Posted on 25th June 2014 by email@example.com
(For e-hospice release)
The Royal College of Nursing (RCN) has recently expressed concern over the reduction of skilled district nurses in the community across England. This is not a surprise to the National Association for Hospice at Home (NAHH) who has acknowledged this trend and have worked with their members over several years to highlight the need for increased care in the community – especially for those at the end of life.
Many Hospice at Home organisations are dependent upon working in partnership with district nurses and have consistently reported pressures on district nursing teams ultimately increasing the demand on services such as Hospice at Home to support palliative care patients.
In principle this partnership works well aiming to provide a high quality service for patients however when the core service is compromised all resources are adversely affected contributing at times to inadequate care. It would seem cuts and changes to services rarely consider the impact on patients and families or the subsequent domino effect on all provider services involved in patient care. The RCN stated “a lack of any district nurses would not mean the end of home care visits but would lead to a serious disintegration of the community care system”. This is at a time when government targets are focused on caring for patients at home and enabling home deaths. For the government to realise their targets the core or “glue” of community services must be preserved and enhanced to enable other partners to continue to support these services, and those needing them into the future.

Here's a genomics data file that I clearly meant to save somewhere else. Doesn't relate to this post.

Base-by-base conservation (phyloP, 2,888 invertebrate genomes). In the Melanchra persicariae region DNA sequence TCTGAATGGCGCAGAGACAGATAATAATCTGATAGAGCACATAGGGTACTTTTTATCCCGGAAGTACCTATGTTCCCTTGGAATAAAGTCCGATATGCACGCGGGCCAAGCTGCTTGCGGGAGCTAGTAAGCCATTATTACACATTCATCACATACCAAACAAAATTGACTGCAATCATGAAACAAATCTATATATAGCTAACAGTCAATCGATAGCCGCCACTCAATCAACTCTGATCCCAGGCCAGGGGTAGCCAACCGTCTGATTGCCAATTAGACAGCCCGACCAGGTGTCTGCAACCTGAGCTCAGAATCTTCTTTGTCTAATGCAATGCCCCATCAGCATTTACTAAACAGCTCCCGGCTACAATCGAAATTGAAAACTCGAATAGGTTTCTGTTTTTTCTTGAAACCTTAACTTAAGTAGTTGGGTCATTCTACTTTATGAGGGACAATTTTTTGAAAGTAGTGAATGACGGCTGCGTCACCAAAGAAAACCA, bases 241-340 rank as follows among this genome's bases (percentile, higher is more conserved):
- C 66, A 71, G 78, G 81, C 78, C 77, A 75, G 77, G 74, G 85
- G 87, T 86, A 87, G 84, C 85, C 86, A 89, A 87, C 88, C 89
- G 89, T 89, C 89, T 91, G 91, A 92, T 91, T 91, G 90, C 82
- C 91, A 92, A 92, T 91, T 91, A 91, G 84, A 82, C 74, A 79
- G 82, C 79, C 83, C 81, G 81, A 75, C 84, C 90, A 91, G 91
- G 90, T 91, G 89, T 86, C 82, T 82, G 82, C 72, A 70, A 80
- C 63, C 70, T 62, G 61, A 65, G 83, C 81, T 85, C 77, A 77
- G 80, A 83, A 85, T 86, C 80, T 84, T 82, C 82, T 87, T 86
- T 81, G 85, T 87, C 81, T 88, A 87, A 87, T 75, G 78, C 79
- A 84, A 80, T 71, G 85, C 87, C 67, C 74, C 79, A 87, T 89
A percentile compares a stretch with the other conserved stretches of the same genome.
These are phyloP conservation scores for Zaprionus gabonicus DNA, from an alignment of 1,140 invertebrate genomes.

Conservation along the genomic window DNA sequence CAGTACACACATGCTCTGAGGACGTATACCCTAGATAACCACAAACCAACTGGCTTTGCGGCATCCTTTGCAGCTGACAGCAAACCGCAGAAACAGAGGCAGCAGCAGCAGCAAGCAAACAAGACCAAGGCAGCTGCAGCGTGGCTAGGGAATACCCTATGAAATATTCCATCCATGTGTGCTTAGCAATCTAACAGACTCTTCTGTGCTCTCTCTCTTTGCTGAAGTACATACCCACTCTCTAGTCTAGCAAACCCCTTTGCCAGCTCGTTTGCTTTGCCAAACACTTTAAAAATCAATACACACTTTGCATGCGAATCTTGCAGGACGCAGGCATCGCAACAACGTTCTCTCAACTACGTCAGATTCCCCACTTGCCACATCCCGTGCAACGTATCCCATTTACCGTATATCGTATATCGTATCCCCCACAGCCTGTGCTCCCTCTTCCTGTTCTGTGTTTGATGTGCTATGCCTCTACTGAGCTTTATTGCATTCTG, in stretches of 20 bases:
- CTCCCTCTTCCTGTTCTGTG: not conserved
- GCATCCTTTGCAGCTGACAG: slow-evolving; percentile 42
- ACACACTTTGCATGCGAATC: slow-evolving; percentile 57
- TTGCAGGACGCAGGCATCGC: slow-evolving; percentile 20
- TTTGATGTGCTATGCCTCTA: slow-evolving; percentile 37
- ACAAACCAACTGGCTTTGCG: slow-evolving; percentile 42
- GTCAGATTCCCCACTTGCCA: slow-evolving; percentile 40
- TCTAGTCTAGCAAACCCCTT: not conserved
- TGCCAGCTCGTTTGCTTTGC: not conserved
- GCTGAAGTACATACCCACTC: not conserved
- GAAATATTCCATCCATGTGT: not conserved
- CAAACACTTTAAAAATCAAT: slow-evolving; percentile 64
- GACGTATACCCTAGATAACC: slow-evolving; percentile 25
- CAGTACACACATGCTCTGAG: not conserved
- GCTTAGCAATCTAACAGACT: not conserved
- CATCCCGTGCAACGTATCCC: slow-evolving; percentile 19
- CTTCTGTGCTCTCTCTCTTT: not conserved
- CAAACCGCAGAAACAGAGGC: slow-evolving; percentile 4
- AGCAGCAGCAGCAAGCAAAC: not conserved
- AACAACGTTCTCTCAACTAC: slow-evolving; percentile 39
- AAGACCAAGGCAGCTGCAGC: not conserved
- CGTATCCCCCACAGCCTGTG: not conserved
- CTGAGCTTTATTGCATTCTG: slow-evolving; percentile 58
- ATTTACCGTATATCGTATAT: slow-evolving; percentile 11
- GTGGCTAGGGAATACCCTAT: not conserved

The NAHH fully support district nurses in addressing the workforce issues and being equipped to fully meet the escalating demands for their core services.
Sue Varvel & Kay Greene
Chair & Vice Chair
National Association for Hospice at Home
June 20th 2014